Rock solid Birrell wins Australian Open wildcard
Kimberly Birrell did not drop a set all week at Melbourne Park, with her latest victory - over Astra Sharma in the AO Play-off final - earning her an Australian Open 2019 main-draw wildcard.
Kimberly Birrell capped a stellar week at Melbourne Park with victory over Astra Sharma in the AO Play-off final on Sunday.
The Queenslander’s 6-4 6-2 win means she earns a wildcard into the main draw of Australian Open 2019.
Birrell did not drop a set in four victories throughout the Play-off, defeating Gabriella Da Silva-Fick, Jaimee Fourlis, Ellen Perez and then Sharma to earn a trip back to Melbourne Park in January.
“So many mixed emotions – I think it all kind of hit me in the end, because I knew she was going to put up a fight until the very last point until we shook hands,” Birrell said.
“So happy, and just so much joy, and maybe a little bit of relief too. I’ve been waiting for this opportunity and I’m so glad that I was able to take it.”
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Birrell’s journey to this point has been an impressive story of persistence.
She underwent elbow surgery in 2016, an injury that wiped out the bulk of that season and kept her off court for 11 months. She fell outside the world’s top 1,000 in early February 2017 before clawing her way back to No.349 by year’s end.
In 2018, she returned to the top 300 – rising as high as 259th in October – and won the $60,000 Pro Tour title in Darwin, the biggest trophy of her career.
She last appeared at the Australian Open in 2016 as a main-draw wildcard and faced Karolina Pliskova in the first round, pushing the then-world No.9 during a 6-4 6-4 defeat.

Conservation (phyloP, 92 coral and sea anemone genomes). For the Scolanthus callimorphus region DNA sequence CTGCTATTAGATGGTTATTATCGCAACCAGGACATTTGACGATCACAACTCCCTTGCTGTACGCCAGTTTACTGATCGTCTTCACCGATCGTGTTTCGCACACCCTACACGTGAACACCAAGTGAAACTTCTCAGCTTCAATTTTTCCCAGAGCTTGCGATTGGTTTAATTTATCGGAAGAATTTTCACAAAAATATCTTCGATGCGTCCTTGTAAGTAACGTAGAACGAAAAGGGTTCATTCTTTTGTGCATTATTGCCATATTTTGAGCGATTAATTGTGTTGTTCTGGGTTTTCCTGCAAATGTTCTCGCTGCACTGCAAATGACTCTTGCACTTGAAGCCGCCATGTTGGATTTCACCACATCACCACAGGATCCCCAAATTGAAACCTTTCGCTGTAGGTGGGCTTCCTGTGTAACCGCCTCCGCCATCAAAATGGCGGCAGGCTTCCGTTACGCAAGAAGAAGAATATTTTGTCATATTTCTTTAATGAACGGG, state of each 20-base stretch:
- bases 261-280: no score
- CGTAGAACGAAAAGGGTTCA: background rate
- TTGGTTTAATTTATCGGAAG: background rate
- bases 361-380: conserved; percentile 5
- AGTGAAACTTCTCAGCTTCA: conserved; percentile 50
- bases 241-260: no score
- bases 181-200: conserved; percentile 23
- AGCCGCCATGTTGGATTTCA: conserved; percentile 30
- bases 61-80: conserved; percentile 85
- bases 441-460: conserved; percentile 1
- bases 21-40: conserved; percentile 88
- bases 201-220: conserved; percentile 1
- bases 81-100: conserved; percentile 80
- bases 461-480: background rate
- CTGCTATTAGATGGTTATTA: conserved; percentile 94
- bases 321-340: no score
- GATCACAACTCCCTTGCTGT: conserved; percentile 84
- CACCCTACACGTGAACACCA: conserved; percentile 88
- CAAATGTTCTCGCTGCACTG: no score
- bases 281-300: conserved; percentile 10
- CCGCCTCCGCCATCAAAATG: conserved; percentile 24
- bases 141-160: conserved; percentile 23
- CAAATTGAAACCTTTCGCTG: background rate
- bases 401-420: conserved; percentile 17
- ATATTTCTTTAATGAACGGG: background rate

Two years earlier, she advanced to the semifinals of the girls’ singles event.
“It feels like such a long time ago now. I feel like I was a little baby,” Birrell said of her 2016 outing.
“But obviously it really helps having been through the whole experience before. I played juniors, I’ve been around the environment. It’s not gonna be anything new. And during that AO (in 2016) I played on Hisense Arena, one of the biggest courts in the world. I’m definitely gonna draw on that experience, for sure.
“I’ve learned so much since then. It’s only been two years but it feels like kind of a lifetime ago because I’ve been through so much since then – coming off a surgery, and kind of almost starting from scratch.
“I feel like I’ve just played so much more tennis since then; my body is completely different to what it was back then. I have so much more faith in myself, and that I can back up match after match and compete against the top girls.”
Sharma broke early to open a 2-0 lead in the first set but Birrell responded by taking six of the next eight games to pocket the opener.
Birrell broke in the first game of the second and saved multiple break points in the following game with winners to consolidate for a 2-0 lead.
She played a backhand winner for 3-0 while a pair of forehand winners in the following game helped her out to a 4-0 lead.
Sharma got on the board in the fifth game but Birrell would not be pushed off course, neutralising Sharma’s power while playing with controlled aggression herself to remain in front.
“There were a little bit of nerves creeping in at the end – I just had to take it one point at a time,” Birell admitted.
“She has some really big weapons – she obviously has really good serve and really good forehand. I knew I just had to worry about my end of the court, kind of just back myself, that whenever I got an opportunity I just had to take it.
“I’m gonna enjoy this moment first, celebrate with my family and friends and coach, because they’ve put in so much hard work too … and then start working again.
“I have something crazy awesome to look forward to. Just gonna work really hard between now and then and hope to be ready to go.”